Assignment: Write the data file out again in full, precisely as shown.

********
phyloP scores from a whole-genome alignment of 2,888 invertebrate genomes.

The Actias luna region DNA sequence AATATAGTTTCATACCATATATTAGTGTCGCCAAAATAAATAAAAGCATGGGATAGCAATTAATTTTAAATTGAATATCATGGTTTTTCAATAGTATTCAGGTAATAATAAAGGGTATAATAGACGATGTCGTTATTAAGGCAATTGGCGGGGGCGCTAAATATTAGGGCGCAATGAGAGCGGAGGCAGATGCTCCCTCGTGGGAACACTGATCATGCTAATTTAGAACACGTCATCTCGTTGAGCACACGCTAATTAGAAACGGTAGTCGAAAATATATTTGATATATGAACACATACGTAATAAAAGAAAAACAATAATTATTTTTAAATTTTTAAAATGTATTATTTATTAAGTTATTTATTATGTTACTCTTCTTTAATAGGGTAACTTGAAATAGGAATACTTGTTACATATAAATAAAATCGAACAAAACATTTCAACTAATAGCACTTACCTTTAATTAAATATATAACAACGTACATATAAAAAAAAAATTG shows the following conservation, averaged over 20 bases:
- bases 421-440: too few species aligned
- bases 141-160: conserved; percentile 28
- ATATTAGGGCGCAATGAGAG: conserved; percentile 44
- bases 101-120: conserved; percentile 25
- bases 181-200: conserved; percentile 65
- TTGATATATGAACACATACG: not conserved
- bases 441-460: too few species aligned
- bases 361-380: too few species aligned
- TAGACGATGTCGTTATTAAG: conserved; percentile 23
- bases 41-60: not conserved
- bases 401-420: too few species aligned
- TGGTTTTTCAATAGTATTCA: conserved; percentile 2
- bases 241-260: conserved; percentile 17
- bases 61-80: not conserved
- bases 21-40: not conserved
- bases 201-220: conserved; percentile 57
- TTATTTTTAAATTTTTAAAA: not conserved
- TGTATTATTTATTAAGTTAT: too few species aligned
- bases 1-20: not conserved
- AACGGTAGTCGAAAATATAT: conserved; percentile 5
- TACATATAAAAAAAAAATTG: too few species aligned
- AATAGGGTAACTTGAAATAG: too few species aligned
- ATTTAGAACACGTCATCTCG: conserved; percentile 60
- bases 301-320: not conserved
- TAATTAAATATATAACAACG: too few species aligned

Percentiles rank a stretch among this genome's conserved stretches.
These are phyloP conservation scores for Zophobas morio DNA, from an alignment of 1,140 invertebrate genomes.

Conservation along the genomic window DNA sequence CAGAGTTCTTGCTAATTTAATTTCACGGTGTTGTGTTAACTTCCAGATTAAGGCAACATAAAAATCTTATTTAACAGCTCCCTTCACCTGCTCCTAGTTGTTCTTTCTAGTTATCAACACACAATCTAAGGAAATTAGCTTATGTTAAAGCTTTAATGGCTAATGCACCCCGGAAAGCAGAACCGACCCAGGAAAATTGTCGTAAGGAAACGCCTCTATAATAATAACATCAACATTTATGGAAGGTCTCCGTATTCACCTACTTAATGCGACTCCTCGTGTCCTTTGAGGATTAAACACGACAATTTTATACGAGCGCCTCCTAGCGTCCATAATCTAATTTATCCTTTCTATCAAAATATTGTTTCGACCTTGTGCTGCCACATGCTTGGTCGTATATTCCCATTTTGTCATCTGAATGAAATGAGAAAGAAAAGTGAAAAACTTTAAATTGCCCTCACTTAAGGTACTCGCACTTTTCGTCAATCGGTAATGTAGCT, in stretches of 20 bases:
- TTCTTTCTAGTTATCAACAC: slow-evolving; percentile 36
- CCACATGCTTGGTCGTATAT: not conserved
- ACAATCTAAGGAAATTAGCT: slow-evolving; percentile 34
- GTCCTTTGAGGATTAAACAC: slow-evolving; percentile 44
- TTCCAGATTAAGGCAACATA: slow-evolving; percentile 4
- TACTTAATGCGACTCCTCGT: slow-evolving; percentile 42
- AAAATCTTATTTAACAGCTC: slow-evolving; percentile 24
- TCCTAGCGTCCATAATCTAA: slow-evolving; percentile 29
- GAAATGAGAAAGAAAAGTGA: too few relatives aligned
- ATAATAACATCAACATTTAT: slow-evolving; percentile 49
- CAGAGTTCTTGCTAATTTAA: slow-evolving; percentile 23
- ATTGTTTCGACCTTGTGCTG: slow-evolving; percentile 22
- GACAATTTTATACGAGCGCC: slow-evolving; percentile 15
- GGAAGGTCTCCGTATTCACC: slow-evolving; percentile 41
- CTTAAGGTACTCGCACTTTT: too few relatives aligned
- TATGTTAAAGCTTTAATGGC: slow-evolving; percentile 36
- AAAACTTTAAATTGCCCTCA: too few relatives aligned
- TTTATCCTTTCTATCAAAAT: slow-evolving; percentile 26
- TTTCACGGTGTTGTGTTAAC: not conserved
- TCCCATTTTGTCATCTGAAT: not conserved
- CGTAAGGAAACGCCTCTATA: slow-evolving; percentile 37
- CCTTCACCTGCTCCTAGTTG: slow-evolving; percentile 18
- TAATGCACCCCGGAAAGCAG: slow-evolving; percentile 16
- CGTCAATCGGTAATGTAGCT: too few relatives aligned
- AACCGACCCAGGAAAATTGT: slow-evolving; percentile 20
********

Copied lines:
phyloP scores from a whole-genome alignment of 2,888 invertebrate genomes.

The Actias luna region DNA sequence AATATAGTTTCATACCATATATTAGTGTCGCCAAAATAAATAAAAGCATGGGATAGCAATTAATTTTAAATTGAATATCATGGTTTTTCAATAGTATTCAGGTAATAATAAAGGGTATAATAGACGATGTCGTTATTAAGGCAATTGGCGGGGGCGCTAAATATTAGGGCGCAATGAGAGCGGAGGCAGATGCTCCCTCGTGGGAACACTGATCATGCTAATTTAGAACACGTCATCTCGTTGAGCACACGCTAATTAGAAACGGTAGTCGAAAATATATTTGATATATGAACACATACGTAATAAAAGAAAAACAATAATTATTTTTAAATTTTTAAAATGTATTATTTATTAAGTTATTTATTATGTTACTCTTCTTTAATAGGGTAACTTGAAATAGGAATACTTGTTACATATAAATAAAATCGAACAAAACATTTCAACTAATAGCACTTACCTTTAATTAAATATATAACAACGTACATATAAAAAAAAAATTG shows the following conservation, averaged over 20 bases:
- bases 421-440: too few species aligned
- bases 141-160: conserved; percentile 28
- ATATTAGGGCGCAATGAGAG: conserved; percentile 44
- bases 101-120: conserved; percentile 25
- bases 181-200: conserved; percentile 65
- TTGATATATGAACACATACG: not conserved
- bases 441-460: too few species aligned
- bases 361-380: too few species aligned
- TAGACGATGTCGTTATTAAG: conserved; percentile 23
- bases 41-60: not conserved
- bases 401-420: too few species aligned
- TGGTTTTTCAATAGTATTCA: conserved; percentile 2
- bases 241-260: conserved; percentile 17
- bases 61-80: not conserved
- bases 21-40: not conserved
- bases 201-220: conserved; percentile 57
- TTATTTTTAAATTTTTAAAA: not conserved
- TGTATTATTTATTAAGTTAT: too few species aligned
- bases 1-20: not conserved
- AACGGTAGTCGAAAATATAT: conserved; percentile 5
- TACATATAAAAAAAAAATTG: too few species aligned
- AATAGGGTAACTTGAAATAG: too few species aligned
- ATTTAGAACACGTCATCTCG: conserved; percentile 60
- bases 301-320: not conserved
- TAATTAAATATATAACAACG: too few species aligned

Percentiles rank a stretch among this genome's conserved stretches.
These are phyloP conservation scores for Zophobas morio DNA, from an alignment of 1,140 invertebrate genomes.

Conservation along the genomic window DNA sequence CAGAGTTCTTGCTAATTTAATTTCACGGTGTTGTGTTAACTTCCAGATTAAGGCAACATAAAAATCTTATTTAACAGCTCCCTTCACCTGCTCCTAGTTGTTCTTTCTAGTTATCAACACACAATCTAAGGAAATTAGCTTATGTTAAAGCTTTAATGGCTAATGCACCCCGGAAAGCAGAACCGACCCAGGAAAATTGTCGTAAGGAAACGCCTCTATAATAATAACATCAACATTTATGGAAGGTCTCCGTATTCACCTACTTAATGCGACTCCTCGTGTCCTTTGAGGATTAAACACGACAATTTTATACGAGCGCCTCCTAGCGTCCATAATCTAATTTATCCTTTCTATCAAAATATTGTTTCGACCTTGTGCTGCCACATGCTTGGTCGTATATTCCCATTTTGTCATCTGAATGAAATGAGAAAGAAAAGTGAAAAACTTTAAATTGCCCTCACTTAAGGTACTCGCACTTTTCGTCAATCGGTAATGTAGCT, in stretches of 20 bases:
- TTCTTTCTAGTTATCAACAC: slow-evolving; percentile 36
- CCACATGCTTGGTCGTATAT: not conserved
- ACAATCTAAGGAAATTAGCT: slow-evolving; percentile 34
- GTCCTTTGAGGATTAAACAC: slow-evolving; percentile 44
- TTCCAGATTAAGGCAACATA: slow-evolving; percentile 4
- TACTTAATGCGACTCCTCGT: slow-evolving; percentile 42
- AAAATCTTATTTAACAGCTC: slow-evolving; percentile 24
- TCCTAGCGTCCATAATCTAA: slow-evolving; percentile 29
- GAAATGAGAAAGAAAAGTGA: too few relatives aligned
- ATAATAACATCAACATTTAT: slow-evolving; percentile 49
- CAGAGTTCTTGCTAATTTAA: slow-evolving; percentile 23
- ATTGTTTCGACCTTGTGCTG: slow-evolving; percentile 22
- GACAATTTTATACGAGCGCC: slow-evolving; percentile 15
- GGAAGGTCTCCGTATTCACC: slow-evolving; percentile 41
- CTTAAGGTACTCGCACTTTT: too few relatives aligned
- TATGTTAAAGCTTTAATGGC: slow-evolving; percentile 36
- AAAACTTTAAATTGCCCTCA: too few relatives aligned
- TTTATCCTTTCTATCAAAAT: slow-evolving; percentile 26
- TTTCACGGTGTTGTGTTAAC: not conserved
- TCCCATTTTGTCATCTGAAT: not conserved
- CGTAAGGAAACGCCTCTATA: slow-evolving; percentile 37
- CCTTCACCTGCTCCTAGTTG: slow-evolving; percentile 18
- TAATGCACCCCGGAAAGCAG: slow-evolving; percentile 16
- CGTCAATCGGTAATGTAGCT: too few relatives aligned
- AACCGACCCAGGAAAATTGT: slow-evolving; percentile 20